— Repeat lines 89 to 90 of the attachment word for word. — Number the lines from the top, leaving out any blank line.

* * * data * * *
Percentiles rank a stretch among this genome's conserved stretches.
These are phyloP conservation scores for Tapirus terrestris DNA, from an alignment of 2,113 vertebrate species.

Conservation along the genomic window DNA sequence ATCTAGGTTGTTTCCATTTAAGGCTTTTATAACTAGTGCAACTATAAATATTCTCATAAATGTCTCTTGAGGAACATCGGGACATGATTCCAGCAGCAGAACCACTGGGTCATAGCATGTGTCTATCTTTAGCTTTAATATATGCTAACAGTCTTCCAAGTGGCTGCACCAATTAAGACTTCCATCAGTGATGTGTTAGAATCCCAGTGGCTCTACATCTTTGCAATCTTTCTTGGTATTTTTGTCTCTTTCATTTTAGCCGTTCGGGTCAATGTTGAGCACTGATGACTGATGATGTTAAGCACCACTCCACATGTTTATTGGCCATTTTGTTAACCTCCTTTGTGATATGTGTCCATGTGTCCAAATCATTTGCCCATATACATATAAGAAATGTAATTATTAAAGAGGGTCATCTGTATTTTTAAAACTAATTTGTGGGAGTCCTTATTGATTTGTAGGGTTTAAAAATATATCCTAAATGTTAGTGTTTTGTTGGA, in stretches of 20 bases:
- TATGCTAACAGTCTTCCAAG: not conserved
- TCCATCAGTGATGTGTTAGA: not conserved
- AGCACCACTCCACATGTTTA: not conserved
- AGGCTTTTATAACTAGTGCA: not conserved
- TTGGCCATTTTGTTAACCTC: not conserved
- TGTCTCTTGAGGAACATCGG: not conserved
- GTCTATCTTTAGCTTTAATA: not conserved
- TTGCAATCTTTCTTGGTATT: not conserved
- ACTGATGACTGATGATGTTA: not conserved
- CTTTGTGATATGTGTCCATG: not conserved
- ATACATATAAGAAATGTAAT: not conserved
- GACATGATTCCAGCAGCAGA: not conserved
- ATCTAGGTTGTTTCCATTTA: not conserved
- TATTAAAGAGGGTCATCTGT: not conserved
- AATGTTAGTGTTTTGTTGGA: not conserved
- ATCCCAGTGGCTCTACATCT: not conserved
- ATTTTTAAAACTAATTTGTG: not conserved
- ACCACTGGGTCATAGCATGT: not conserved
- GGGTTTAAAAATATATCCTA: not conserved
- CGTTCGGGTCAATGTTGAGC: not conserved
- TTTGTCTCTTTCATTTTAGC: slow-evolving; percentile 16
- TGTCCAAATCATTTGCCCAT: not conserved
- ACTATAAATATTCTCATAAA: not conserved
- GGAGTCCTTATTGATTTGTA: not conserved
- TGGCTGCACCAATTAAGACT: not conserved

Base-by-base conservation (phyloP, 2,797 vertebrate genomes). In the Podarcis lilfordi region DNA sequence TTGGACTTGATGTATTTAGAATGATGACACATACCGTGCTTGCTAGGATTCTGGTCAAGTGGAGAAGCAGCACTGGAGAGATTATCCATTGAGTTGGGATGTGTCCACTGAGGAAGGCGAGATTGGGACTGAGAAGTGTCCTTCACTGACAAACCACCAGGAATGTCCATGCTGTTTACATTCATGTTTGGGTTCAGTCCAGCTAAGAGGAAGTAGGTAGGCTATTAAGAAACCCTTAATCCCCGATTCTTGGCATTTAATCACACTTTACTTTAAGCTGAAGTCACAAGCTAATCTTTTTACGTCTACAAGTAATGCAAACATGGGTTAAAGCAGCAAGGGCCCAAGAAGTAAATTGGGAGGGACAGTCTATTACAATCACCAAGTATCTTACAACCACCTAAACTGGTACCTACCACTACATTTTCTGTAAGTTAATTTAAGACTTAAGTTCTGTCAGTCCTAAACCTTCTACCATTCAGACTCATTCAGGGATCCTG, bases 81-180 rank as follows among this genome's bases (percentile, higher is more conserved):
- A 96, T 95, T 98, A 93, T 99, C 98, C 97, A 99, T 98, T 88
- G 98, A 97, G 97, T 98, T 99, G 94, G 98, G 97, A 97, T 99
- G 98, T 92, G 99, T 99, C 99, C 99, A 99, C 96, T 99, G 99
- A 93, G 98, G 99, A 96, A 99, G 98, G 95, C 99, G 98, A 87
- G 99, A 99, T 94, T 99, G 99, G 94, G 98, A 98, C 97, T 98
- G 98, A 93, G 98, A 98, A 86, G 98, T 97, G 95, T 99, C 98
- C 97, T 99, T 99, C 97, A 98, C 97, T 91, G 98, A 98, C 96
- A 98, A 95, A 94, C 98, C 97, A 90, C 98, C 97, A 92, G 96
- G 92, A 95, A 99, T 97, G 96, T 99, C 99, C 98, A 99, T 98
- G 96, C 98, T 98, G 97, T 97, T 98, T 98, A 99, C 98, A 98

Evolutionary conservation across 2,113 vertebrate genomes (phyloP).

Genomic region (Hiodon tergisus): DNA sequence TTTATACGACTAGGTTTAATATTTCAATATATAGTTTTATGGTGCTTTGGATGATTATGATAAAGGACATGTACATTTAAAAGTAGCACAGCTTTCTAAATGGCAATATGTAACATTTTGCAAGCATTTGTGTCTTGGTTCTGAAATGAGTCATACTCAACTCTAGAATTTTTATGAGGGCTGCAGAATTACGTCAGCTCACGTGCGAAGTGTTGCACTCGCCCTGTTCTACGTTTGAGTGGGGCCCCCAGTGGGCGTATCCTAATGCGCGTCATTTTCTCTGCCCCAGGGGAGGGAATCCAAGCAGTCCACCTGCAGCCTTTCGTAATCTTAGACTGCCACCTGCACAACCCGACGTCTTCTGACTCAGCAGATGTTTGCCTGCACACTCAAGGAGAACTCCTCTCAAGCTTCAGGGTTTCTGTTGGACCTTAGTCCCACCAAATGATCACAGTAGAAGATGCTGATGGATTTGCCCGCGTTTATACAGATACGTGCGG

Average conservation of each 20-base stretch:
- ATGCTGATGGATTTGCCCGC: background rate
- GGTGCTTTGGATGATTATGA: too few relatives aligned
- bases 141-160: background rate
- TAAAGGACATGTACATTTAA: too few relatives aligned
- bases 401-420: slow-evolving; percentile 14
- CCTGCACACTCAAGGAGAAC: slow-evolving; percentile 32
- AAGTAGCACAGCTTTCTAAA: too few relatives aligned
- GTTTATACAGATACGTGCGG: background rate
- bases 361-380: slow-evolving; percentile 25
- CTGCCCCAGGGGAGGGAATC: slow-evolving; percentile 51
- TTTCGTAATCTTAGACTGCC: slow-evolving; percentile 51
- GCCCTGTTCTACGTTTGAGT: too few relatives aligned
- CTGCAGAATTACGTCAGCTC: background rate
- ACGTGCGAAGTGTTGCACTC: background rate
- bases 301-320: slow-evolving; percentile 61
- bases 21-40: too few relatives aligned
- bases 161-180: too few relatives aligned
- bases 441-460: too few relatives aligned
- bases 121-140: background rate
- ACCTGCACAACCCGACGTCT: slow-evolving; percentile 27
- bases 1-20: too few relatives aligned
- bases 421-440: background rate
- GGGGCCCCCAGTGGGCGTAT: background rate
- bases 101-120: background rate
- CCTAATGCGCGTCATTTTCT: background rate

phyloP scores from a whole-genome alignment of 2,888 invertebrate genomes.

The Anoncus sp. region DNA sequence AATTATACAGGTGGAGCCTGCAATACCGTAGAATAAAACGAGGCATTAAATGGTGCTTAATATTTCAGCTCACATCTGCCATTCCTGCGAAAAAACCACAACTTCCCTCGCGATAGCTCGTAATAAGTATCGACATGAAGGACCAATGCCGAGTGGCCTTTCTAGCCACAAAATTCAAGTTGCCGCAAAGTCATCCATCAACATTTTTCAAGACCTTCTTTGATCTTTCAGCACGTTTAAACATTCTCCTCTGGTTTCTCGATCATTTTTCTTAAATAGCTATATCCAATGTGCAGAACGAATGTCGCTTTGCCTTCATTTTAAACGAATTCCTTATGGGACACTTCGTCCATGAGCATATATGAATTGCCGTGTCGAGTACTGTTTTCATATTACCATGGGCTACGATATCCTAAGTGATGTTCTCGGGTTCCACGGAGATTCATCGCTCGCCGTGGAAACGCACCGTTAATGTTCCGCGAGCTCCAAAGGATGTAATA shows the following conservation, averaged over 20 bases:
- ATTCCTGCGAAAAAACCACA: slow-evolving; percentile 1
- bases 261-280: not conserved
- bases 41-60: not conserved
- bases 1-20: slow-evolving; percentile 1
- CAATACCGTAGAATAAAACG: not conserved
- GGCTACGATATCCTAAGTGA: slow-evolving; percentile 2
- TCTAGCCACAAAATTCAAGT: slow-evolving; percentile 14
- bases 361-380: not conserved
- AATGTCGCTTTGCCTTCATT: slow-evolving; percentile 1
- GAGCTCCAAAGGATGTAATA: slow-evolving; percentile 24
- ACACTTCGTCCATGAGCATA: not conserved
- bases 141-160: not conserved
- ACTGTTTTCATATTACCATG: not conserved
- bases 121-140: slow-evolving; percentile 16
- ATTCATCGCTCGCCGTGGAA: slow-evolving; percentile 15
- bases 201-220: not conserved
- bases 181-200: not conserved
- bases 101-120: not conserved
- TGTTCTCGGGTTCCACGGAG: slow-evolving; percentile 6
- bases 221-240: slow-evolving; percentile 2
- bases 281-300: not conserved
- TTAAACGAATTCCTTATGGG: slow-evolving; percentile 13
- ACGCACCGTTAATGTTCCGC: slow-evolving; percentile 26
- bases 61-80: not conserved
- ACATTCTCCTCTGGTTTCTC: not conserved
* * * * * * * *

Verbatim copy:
- bases 221-240: slow-evolving; percentile 2
- bases 281-300: not conserved